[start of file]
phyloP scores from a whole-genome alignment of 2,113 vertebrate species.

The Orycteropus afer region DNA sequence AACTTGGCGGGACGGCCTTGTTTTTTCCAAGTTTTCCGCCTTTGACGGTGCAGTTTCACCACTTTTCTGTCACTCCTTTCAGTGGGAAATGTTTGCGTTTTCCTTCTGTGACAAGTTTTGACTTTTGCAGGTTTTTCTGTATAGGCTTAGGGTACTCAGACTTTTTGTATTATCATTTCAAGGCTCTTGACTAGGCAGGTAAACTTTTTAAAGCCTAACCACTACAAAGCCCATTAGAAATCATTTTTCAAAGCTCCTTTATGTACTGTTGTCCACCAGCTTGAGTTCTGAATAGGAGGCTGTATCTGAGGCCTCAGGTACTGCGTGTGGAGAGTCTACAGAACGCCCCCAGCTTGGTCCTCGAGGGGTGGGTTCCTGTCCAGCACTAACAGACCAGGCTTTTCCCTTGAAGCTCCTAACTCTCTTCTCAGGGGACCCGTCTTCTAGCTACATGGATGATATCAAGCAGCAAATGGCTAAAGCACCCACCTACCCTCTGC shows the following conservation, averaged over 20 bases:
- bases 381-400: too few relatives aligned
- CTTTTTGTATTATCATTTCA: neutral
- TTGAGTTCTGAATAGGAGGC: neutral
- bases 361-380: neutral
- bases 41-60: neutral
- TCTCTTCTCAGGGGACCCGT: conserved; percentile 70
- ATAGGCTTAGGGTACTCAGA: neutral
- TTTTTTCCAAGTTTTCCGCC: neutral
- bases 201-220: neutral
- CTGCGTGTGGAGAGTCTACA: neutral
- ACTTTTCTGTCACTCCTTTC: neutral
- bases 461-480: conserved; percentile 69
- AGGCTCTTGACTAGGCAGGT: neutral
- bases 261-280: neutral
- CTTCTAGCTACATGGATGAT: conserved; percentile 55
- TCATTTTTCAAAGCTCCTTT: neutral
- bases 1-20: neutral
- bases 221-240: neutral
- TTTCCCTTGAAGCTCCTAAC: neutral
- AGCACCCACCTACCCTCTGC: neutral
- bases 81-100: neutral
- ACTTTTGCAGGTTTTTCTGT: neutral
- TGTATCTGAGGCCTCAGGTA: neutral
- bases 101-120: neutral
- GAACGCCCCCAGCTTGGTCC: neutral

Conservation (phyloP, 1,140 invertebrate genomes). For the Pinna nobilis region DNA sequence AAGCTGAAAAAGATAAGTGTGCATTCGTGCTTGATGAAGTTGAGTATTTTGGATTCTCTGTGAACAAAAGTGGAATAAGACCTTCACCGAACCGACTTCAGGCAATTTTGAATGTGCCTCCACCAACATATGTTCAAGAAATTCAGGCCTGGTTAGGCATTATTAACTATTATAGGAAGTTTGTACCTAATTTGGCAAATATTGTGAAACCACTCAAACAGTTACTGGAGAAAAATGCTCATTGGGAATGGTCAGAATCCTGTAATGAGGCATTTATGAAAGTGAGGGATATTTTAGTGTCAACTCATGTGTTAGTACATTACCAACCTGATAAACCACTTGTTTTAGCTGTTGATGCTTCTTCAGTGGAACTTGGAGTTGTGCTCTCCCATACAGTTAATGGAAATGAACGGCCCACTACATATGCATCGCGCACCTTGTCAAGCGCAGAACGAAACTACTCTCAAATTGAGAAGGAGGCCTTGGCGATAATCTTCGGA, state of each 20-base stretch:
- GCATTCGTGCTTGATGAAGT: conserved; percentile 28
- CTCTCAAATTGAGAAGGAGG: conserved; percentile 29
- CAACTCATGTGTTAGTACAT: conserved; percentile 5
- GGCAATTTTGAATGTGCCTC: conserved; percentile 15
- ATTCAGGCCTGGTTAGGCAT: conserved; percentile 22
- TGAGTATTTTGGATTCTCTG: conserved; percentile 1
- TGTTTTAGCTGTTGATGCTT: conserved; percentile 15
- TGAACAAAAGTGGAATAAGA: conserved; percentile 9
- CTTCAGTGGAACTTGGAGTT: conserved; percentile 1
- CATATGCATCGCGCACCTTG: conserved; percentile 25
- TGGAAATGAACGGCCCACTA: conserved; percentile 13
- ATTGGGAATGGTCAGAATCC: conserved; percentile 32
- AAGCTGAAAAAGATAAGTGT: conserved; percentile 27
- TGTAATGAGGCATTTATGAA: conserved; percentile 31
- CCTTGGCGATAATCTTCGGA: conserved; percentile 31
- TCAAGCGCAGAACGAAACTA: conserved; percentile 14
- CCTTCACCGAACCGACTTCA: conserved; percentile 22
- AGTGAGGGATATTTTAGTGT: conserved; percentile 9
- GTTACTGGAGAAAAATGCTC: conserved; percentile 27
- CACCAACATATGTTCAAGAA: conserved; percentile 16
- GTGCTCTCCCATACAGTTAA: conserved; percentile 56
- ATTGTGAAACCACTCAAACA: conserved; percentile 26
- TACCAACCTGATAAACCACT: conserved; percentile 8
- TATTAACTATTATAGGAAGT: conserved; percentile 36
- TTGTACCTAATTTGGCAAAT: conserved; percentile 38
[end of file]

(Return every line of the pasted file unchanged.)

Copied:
phyloP scores from a whole-genome alignment of 2,113 vertebrate species.

The Orycteropus afer region DNA sequence AACTTGGCGGGACGGCCTTGTTTTTTCCAAGTTTTCCGCCTTTGACGGTGCAGTTTCACCACTTTTCTGTCACTCCTTTCAGTGGGAAATGTTTGCGTTTTCCTTCTGTGACAAGTTTTGACTTTTGCAGGTTTTTCTGTATAGGCTTAGGGTACTCAGACTTTTTGTATTATCATTTCAAGGCTCTTGACTAGGCAGGTAAACTTTTTAAAGCCTAACCACTACAAAGCCCATTAGAAATCATTTTTCAAAGCTCCTTTATGTACTGTTGTCCACCAGCTTGAGTTCTGAATAGGAGGCTGTATCTGAGGCCTCAGGTACTGCGTGTGGAGAGTCTACAGAACGCCCCCAGCTTGGTCCTCGAGGGGTGGGTTCCTGTCCAGCACTAACAGACCAGGCTTTTCCCTTGAAGCTCCTAACTCTCTTCTCAGGGGACCCGTCTTCTAGCTACATGGATGATATCAAGCAGCAAATGGCTAAAGCACCCACCTACCCTCTGC shows the following conservation, averaged over 20 bases:
- bases 381-400: too few relatives aligned
- CTTTTTGTATTATCATTTCA: neutral
- TTGAGTTCTGAATAGGAGGC: neutral
- bases 361-380: neutral
- bases 41-60: neutral
- TCTCTTCTCAGGGGACCCGT: conserved; percentile 70
- ATAGGCTTAGGGTACTCAGA: neutral
- TTTTTTCCAAGTTTTCCGCC: neutral
- bases 201-220: neutral
- CTGCGTGTGGAGAGTCTACA: neutral
- ACTTTTCTGTCACTCCTTTC: neutral
- bases 461-480: conserved; percentile 69
- AGGCTCTTGACTAGGCAGGT: neutral
- bases 261-280: neutral
- CTTCTAGCTACATGGATGAT: conserved; percentile 55
- TCATTTTTCAAAGCTCCTTT: neutral
- bases 1-20: neutral
- bases 221-240: neutral
- TTTCCCTTGAAGCTCCTAAC: neutral
- AGCACCCACCTACCCTCTGC: neutral
- bases 81-100: neutral
- ACTTTTGCAGGTTTTTCTGT: neutral
- TGTATCTGAGGCCTCAGGTA: neutral
- bases 101-120: neutral
- GAACGCCCCCAGCTTGGTCC: neutral

Conservation (phyloP, 1,140 invertebrate genomes). For the Pinna nobilis region DNA sequence AAGCTGAAAAAGATAAGTGTGCATTCGTGCTTGATGAAGTTGAGTATTTTGGATTCTCTGTGAACAAAAGTGGAATAAGACCTTCACCGAACCGACTTCAGGCAATTTTGAATGTGCCTCCACCAACATATGTTCAAGAAATTCAGGCCTGGTTAGGCATTATTAACTATTATAGGAAGTTTGTACCTAATTTGGCAAATATTGTGAAACCACTCAAACAGTTACTGGAGAAAAATGCTCATTGGGAATGGTCAGAATCCTGTAATGAGGCATTTATGAAAGTGAGGGATATTTTAGTGTCAACTCATGTGTTAGTACATTACCAACCTGATAAACCACTTGTTTTAGCTGTTGATGCTTCTTCAGTGGAACTTGGAGTTGTGCTCTCCCATACAGTTAATGGAAATGAACGGCCCACTACATATGCATCGCGCACCTTGTCAAGCGCAGAACGAAACTACTCTCAAATTGAGAAGGAGGCCTTGGCGATAATCTTCGGA, state of each 20-base stretch:
- GCATTCGTGCTTGATGAAGT: conserved; percentile 28
- CTCTCAAATTGAGAAGGAGG: conserved; percentile 29
- CAACTCATGTGTTAGTACAT: conserved; percentile 5
- GGCAATTTTGAATGTGCCTC: conserved; percentile 15
- ATTCAGGCCTGGTTAGGCAT: conserved; percentile 22
- TGAGTATTTTGGATTCTCTG: conserved; percentile 1
- TGTTTTAGCTGTTGATGCTT: conserved; percentile 15
- TGAACAAAAGTGGAATAAGA: conserved; percentile 9
- CTTCAGTGGAACTTGGAGTT: conserved; percentile 1
- CATATGCATCGCGCACCTTG: conserved; percentile 25
- TGGAAATGAACGGCCCACTA: conserved; percentile 13
- ATTGGGAATGGTCAGAATCC: conserved; percentile 32
- AAGCTGAAAAAGATAAGTGT: conserved; percentile 27
- TGTAATGAGGCATTTATGAA: conserved; percentile 31
- CCTTGGCGATAATCTTCGGA: conserved; percentile 31
- TCAAGCGCAGAACGAAACTA: conserved; percentile 14
- CCTTCACCGAACCGACTTCA: conserved; percentile 22
- AGTGAGGGATATTTTAGTGT: conserved; percentile 9
- GTTACTGGAGAAAAATGCTC: conserved; percentile 27
- CACCAACATATGTTCAAGAA: conserved; percentile 16
- GTGCTCTCCCATACAGTTAA: conserved; percentile 56
- ATTGTGAAACCACTCAAACA: conserved; percentile 26
- TACCAACCTGATAAACCACT: conserved; percentile 8
- TATTAACTATTATAGGAAGT: conserved; percentile 36
- TTGTACCTAATTTGGCAAAT: conserved; percentile 38